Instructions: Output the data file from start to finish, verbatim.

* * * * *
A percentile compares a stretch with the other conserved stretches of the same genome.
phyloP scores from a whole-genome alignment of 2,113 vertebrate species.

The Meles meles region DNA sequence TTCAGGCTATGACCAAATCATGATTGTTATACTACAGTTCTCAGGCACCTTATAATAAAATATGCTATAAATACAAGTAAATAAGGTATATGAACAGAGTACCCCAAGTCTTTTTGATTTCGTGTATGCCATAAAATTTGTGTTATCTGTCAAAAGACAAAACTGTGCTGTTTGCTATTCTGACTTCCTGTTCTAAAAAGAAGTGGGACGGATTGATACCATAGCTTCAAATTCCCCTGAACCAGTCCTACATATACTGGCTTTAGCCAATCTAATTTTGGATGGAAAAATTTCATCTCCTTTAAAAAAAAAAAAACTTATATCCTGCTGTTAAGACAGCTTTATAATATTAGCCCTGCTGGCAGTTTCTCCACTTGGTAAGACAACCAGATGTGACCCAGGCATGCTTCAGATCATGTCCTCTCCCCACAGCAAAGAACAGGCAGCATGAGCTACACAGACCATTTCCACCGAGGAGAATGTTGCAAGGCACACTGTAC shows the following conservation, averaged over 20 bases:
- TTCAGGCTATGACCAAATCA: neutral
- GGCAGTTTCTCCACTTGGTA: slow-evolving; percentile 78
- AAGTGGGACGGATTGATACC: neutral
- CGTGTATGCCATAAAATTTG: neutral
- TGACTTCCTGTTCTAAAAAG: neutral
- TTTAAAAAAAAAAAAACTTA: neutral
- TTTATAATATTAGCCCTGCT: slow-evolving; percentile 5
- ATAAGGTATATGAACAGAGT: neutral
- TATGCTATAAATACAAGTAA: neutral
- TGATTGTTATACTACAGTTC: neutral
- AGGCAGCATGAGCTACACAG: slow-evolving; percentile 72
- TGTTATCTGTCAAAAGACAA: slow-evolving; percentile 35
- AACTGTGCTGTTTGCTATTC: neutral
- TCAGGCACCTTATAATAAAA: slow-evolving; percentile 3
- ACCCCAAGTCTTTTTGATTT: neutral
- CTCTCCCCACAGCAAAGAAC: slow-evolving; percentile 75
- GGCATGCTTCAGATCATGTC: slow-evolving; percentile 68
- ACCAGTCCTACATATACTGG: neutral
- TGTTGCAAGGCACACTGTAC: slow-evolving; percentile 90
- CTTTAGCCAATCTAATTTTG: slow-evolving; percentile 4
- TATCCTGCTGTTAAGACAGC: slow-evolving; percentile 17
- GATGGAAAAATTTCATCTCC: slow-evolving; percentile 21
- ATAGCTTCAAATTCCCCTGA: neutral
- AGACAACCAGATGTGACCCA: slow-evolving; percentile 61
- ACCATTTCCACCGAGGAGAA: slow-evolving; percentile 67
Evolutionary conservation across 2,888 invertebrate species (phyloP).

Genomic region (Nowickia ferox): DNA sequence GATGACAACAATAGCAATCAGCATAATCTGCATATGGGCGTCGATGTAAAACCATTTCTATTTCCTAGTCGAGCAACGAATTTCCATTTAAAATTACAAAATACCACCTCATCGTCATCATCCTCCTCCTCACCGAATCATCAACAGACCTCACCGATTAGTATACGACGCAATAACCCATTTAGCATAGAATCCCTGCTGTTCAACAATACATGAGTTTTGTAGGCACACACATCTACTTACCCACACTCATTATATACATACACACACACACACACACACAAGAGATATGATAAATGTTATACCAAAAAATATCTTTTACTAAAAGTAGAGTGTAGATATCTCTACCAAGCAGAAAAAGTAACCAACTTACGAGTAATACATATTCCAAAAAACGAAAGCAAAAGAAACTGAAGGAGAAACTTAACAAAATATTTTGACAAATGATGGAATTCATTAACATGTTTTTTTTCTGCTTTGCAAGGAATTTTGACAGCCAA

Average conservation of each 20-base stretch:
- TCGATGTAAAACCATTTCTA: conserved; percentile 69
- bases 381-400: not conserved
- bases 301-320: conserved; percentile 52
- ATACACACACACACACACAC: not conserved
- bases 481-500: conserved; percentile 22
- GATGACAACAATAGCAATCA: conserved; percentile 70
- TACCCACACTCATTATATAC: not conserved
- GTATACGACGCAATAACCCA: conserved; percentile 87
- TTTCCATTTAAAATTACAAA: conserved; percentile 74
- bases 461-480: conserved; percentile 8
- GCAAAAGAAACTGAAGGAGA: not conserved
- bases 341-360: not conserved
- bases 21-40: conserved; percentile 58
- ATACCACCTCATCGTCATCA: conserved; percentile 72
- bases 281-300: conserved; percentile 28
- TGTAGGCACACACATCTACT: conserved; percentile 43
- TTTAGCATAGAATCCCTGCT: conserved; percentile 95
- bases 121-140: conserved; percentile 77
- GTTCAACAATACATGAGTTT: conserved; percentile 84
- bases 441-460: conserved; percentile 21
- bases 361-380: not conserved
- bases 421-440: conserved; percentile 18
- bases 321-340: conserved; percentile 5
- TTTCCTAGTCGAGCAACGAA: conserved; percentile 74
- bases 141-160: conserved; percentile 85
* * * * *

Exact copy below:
A percentile compares a stretch with the other conserved stretches of the same genome.
phyloP scores from a whole-genome alignment of 2,113 vertebrate species.

The Meles meles region DNA sequence TTCAGGCTATGACCAAATCATGATTGTTATACTACAGTTCTCAGGCACCTTATAATAAAATATGCTATAAATACAAGTAAATAAGGTATATGAACAGAGTACCCCAAGTCTTTTTGATTTCGTGTATGCCATAAAATTTGTGTTATCTGTCAAAAGACAAAACTGTGCTGTTTGCTATTCTGACTTCCTGTTCTAAAAAGAAGTGGGACGGATTGATACCATAGCTTCAAATTCCCCTGAACCAGTCCTACATATACTGGCTTTAGCCAATCTAATTTTGGATGGAAAAATTTCATCTCCTTTAAAAAAAAAAAAACTTATATCCTGCTGTTAAGACAGCTTTATAATATTAGCCCTGCTGGCAGTTTCTCCACTTGGTAAGACAACCAGATGTGACCCAGGCATGCTTCAGATCATGTCCTCTCCCCACAGCAAAGAACAGGCAGCATGAGCTACACAGACCATTTCCACCGAGGAGAATGTTGCAAGGCACACTGTAC shows the following conservation, averaged over 20 bases:
- TTCAGGCTATGACCAAATCA: neutral
- GGCAGTTTCTCCACTTGGTA: slow-evolving; percentile 78
- AAGTGGGACGGATTGATACC: neutral
- CGTGTATGCCATAAAATTTG: neutral
- TGACTTCCTGTTCTAAAAAG: neutral
- TTTAAAAAAAAAAAAACTTA: neutral
- TTTATAATATTAGCCCTGCT: slow-evolving; percentile 5
- ATAAGGTATATGAACAGAGT: neutral
- TATGCTATAAATACAAGTAA: neutral
- TGATTGTTATACTACAGTTC: neutral
- AGGCAGCATGAGCTACACAG: slow-evolving; percentile 72
- TGTTATCTGTCAAAAGACAA: slow-evolving; percentile 35
- AACTGTGCTGTTTGCTATTC: neutral
- TCAGGCACCTTATAATAAAA: slow-evolving; percentile 3
- ACCCCAAGTCTTTTTGATTT: neutral
- CTCTCCCCACAGCAAAGAAC: slow-evolving; percentile 75
- GGCATGCTTCAGATCATGTC: slow-evolving; percentile 68
- ACCAGTCCTACATATACTGG: neutral
- TGTTGCAAGGCACACTGTAC: slow-evolving; percentile 90
- CTTTAGCCAATCTAATTTTG: slow-evolving; percentile 4
- TATCCTGCTGTTAAGACAGC: slow-evolving; percentile 17
- GATGGAAAAATTTCATCTCC: slow-evolving; percentile 21
- ATAGCTTCAAATTCCCCTGA: neutral
- AGACAACCAGATGTGACCCA: slow-evolving; percentile 61
- ACCATTTCCACCGAGGAGAA: slow-evolving; percentile 67
Evolutionary conservation across 2,888 invertebrate species (phyloP).

Genomic region (Nowickia ferox): DNA sequence GATGACAACAATAGCAATCAGCATAATCTGCATATGGGCGTCGATGTAAAACCATTTCTATTTCCTAGTCGAGCAACGAATTTCCATTTAAAATTACAAAATACCACCTCATCGTCATCATCCTCCTCCTCACCGAATCATCAACAGACCTCACCGATTAGTATACGACGCAATAACCCATTTAGCATAGAATCCCTGCTGTTCAACAATACATGAGTTTTGTAGGCACACACATCTACTTACCCACACTCATTATATACATACACACACACACACACACACAAGAGATATGATAAATGTTATACCAAAAAATATCTTTTACTAAAAGTAGAGTGTAGATATCTCTACCAAGCAGAAAAAGTAACCAACTTACGAGTAATACATATTCCAAAAAACGAAAGCAAAAGAAACTGAAGGAGAAACTTAACAAAATATTTTGACAAATGATGGAATTCATTAACATGTTTTTTTTCTGCTTTGCAAGGAATTTTGACAGCCAA

Average conservation of each 20-base stretch:
- TCGATGTAAAACCATTTCTA: conserved; percentile 69
- bases 381-400: not conserved
- bases 301-320: conserved; percentile 52
- ATACACACACACACACACAC: not conserved
- bases 481-500: conserved; percentile 22
- GATGACAACAATAGCAATCA: conserved; percentile 70
- TACCCACACTCATTATATAC: not conserved
- GTATACGACGCAATAACCCA: conserved; percentile 87
- TTTCCATTTAAAATTACAAA: conserved; percentile 74
- bases 461-480: conserved; percentile 8
- GCAAAAGAAACTGAAGGAGA: not conserved
- bases 341-360: not conserved
- bases 21-40: conserved; percentile 58
- ATACCACCTCATCGTCATCA: conserved; percentile 72
- bases 281-300: conserved; percentile 28
- TGTAGGCACACACATCTACT: conserved; percentile 43
- TTTAGCATAGAATCCCTGCT: conserved; percentile 95
- bases 121-140: conserved; percentile 77
- GTTCAACAATACATGAGTTT: conserved; percentile 84
- bases 441-460: conserved; percentile 21
- bases 361-380: not conserved
- bases 421-440: conserved; percentile 18
- bases 321-340: conserved; percentile 5
- TTTCCTAGTCGAGCAACGAA: conserved; percentile 74
- bases 141-160: conserved; percentile 85